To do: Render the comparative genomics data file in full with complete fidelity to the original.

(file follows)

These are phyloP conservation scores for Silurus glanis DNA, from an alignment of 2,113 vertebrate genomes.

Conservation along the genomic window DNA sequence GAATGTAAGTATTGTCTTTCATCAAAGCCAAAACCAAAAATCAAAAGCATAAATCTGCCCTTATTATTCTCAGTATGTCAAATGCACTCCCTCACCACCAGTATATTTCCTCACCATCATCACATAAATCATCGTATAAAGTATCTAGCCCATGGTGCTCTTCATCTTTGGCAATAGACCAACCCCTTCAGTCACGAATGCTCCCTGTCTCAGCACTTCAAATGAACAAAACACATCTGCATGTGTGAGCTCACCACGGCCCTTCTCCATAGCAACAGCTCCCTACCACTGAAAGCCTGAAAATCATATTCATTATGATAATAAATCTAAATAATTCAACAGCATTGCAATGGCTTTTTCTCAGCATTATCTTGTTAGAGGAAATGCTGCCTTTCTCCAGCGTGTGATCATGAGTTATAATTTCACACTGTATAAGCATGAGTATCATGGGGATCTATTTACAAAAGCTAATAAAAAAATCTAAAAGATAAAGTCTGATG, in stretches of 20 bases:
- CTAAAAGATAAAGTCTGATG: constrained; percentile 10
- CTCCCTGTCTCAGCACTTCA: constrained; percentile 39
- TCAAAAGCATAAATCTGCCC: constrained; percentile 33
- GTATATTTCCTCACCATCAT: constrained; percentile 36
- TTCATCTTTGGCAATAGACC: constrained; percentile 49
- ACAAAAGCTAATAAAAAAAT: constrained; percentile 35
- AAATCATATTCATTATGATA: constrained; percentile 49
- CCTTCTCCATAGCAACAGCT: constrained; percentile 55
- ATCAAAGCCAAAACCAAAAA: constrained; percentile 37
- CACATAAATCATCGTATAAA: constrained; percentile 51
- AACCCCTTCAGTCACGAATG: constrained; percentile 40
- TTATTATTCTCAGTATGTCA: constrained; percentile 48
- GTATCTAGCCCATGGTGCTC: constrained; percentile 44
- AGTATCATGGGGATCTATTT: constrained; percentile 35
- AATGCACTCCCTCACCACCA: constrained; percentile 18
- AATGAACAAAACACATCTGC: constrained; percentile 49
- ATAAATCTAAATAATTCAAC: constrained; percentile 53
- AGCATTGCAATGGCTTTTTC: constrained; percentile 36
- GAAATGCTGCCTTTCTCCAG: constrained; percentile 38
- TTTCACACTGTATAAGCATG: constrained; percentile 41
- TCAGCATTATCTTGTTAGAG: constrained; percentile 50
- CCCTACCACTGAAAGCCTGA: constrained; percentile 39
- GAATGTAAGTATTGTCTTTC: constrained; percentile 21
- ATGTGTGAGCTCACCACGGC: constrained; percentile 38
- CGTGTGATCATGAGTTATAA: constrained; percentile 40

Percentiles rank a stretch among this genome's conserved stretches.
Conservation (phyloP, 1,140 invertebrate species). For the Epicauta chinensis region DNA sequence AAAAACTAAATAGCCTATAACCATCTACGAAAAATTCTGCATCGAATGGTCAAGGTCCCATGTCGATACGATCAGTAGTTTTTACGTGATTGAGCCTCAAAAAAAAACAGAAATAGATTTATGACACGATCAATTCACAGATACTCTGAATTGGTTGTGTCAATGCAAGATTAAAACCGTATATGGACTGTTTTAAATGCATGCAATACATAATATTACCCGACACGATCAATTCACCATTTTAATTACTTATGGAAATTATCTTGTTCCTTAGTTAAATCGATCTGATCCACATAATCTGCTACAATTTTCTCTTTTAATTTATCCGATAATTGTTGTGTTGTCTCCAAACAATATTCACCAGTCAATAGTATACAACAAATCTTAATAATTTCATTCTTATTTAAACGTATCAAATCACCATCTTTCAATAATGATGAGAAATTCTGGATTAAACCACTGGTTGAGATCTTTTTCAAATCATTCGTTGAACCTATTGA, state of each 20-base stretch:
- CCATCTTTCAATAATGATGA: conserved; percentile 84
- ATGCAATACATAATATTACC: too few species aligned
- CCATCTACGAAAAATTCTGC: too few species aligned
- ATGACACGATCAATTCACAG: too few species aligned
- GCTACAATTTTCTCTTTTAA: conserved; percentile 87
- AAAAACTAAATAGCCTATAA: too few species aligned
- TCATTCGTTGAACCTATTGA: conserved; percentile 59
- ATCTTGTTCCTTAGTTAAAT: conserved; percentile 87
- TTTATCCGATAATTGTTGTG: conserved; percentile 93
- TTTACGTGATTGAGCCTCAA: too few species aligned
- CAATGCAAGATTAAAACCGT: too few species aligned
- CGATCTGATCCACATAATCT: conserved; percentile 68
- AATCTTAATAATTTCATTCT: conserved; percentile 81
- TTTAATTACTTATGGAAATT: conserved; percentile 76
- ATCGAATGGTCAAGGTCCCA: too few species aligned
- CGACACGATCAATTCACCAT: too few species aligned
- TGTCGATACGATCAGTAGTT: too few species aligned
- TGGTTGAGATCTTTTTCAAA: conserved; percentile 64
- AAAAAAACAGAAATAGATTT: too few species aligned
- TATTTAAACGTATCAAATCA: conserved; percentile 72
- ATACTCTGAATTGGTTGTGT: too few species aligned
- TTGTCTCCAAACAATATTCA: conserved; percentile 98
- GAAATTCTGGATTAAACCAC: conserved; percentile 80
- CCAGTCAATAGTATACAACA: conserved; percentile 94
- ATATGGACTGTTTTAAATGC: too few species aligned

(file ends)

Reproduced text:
These are phyloP conservation scores for Silurus glanis DNA, from an alignment of 2,113 vertebrate genomes.

Conservation along the genomic window DNA sequence GAATGTAAGTATTGTCTTTCATCAAAGCCAAAACCAAAAATCAAAAGCATAAATCTGCCCTTATTATTCTCAGTATGTCAAATGCACTCCCTCACCACCAGTATATTTCCTCACCATCATCACATAAATCATCGTATAAAGTATCTAGCCCATGGTGCTCTTCATCTTTGGCAATAGACCAACCCCTTCAGTCACGAATGCTCCCTGTCTCAGCACTTCAAATGAACAAAACACATCTGCATGTGTGAGCTCACCACGGCCCTTCTCCATAGCAACAGCTCCCTACCACTGAAAGCCTGAAAATCATATTCATTATGATAATAAATCTAAATAATTCAACAGCATTGCAATGGCTTTTTCTCAGCATTATCTTGTTAGAGGAAATGCTGCCTTTCTCCAGCGTGTGATCATGAGTTATAATTTCACACTGTATAAGCATGAGTATCATGGGGATCTATTTACAAAAGCTAATAAAAAAATCTAAAAGATAAAGTCTGATG, in stretches of 20 bases:
- CTAAAAGATAAAGTCTGATG: constrained; percentile 10
- CTCCCTGTCTCAGCACTTCA: constrained; percentile 39
- TCAAAAGCATAAATCTGCCC: constrained; percentile 33
- GTATATTTCCTCACCATCAT: constrained; percentile 36
- TTCATCTTTGGCAATAGACC: constrained; percentile 49
- ACAAAAGCTAATAAAAAAAT: constrained; percentile 35
- AAATCATATTCATTATGATA: constrained; percentile 49
- CCTTCTCCATAGCAACAGCT: constrained; percentile 55
- ATCAAAGCCAAAACCAAAAA: constrained; percentile 37
- CACATAAATCATCGTATAAA: constrained; percentile 51
- AACCCCTTCAGTCACGAATG: constrained; percentile 40
- TTATTATTCTCAGTATGTCA: constrained; percentile 48
- GTATCTAGCCCATGGTGCTC: constrained; percentile 44
- AGTATCATGGGGATCTATTT: constrained; percentile 35
- AATGCACTCCCTCACCACCA: constrained; percentile 18
- AATGAACAAAACACATCTGC: constrained; percentile 49
- ATAAATCTAAATAATTCAAC: constrained; percentile 53
- AGCATTGCAATGGCTTTTTC: constrained; percentile 36
- GAAATGCTGCCTTTCTCCAG: constrained; percentile 38
- TTTCACACTGTATAAGCATG: constrained; percentile 41
- TCAGCATTATCTTGTTAGAG: constrained; percentile 50
- CCCTACCACTGAAAGCCTGA: constrained; percentile 39
- GAATGTAAGTATTGTCTTTC: constrained; percentile 21
- ATGTGTGAGCTCACCACGGC: constrained; percentile 38
- CGTGTGATCATGAGTTATAA: constrained; percentile 40

Percentiles rank a stretch among this genome's conserved stretches.
Conservation (phyloP, 1,140 invertebrate species). For the Epicauta chinensis region DNA sequence AAAAACTAAATAGCCTATAACCATCTACGAAAAATTCTGCATCGAATGGTCAAGGTCCCATGTCGATACGATCAGTAGTTTTTACGTGATTGAGCCTCAAAAAAAAACAGAAATAGATTTATGACACGATCAATTCACAGATACTCTGAATTGGTTGTGTCAATGCAAGATTAAAACCGTATATGGACTGTTTTAAATGCATGCAATACATAATATTACCCGACACGATCAATTCACCATTTTAATTACTTATGGAAATTATCTTGTTCCTTAGTTAAATCGATCTGATCCACATAATCTGCTACAATTTTCTCTTTTAATTTATCCGATAATTGTTGTGTTGTCTCCAAACAATATTCACCAGTCAATAGTATACAACAAATCTTAATAATTTCATTCTTATTTAAACGTATCAAATCACCATCTTTCAATAATGATGAGAAATTCTGGATTAAACCACTGGTTGAGATCTTTTTCAAATCATTCGTTGAACCTATTGA, state of each 20-base stretch:
- CCATCTTTCAATAATGATGA: conserved; percentile 84
- ATGCAATACATAATATTACC: too few species aligned
- CCATCTACGAAAAATTCTGC: too few species aligned
- ATGACACGATCAATTCACAG: too few species aligned
- GCTACAATTTTCTCTTTTAA: conserved; percentile 87
- AAAAACTAAATAGCCTATAA: too few species aligned
- TCATTCGTTGAACCTATTGA: conserved; percentile 59
- ATCTTGTTCCTTAGTTAAAT: conserved; percentile 87
- TTTATCCGATAATTGTTGTG: conserved; percentile 93
- TTTACGTGATTGAGCCTCAA: too few species aligned
- CAATGCAAGATTAAAACCGT: too few species aligned
- CGATCTGATCCACATAATCT: conserved; percentile 68
- AATCTTAATAATTTCATTCT: conserved; percentile 81
- TTTAATTACTTATGGAAATT: conserved; percentile 76
- ATCGAATGGTCAAGGTCCCA: too few species aligned
- CGACACGATCAATTCACCAT: too few species aligned
- TGTCGATACGATCAGTAGTT: too few species aligned
- TGGTTGAGATCTTTTTCAAA: conserved; percentile 64
- AAAAAAACAGAAATAGATTT: too few species aligned
- TATTTAAACGTATCAAATCA: conserved; percentile 72
- ATACTCTGAATTGGTTGTGT: too few species aligned
- TTGTCTCCAAACAATATTCA: conserved; percentile 98
- GAAATTCTGGATTAAACCAC: conserved; percentile 80
- CCAGTCAATAGTATACAACA: conserved; percentile 94
- ATATGGACTGTTTTAAATGC: too few species aligned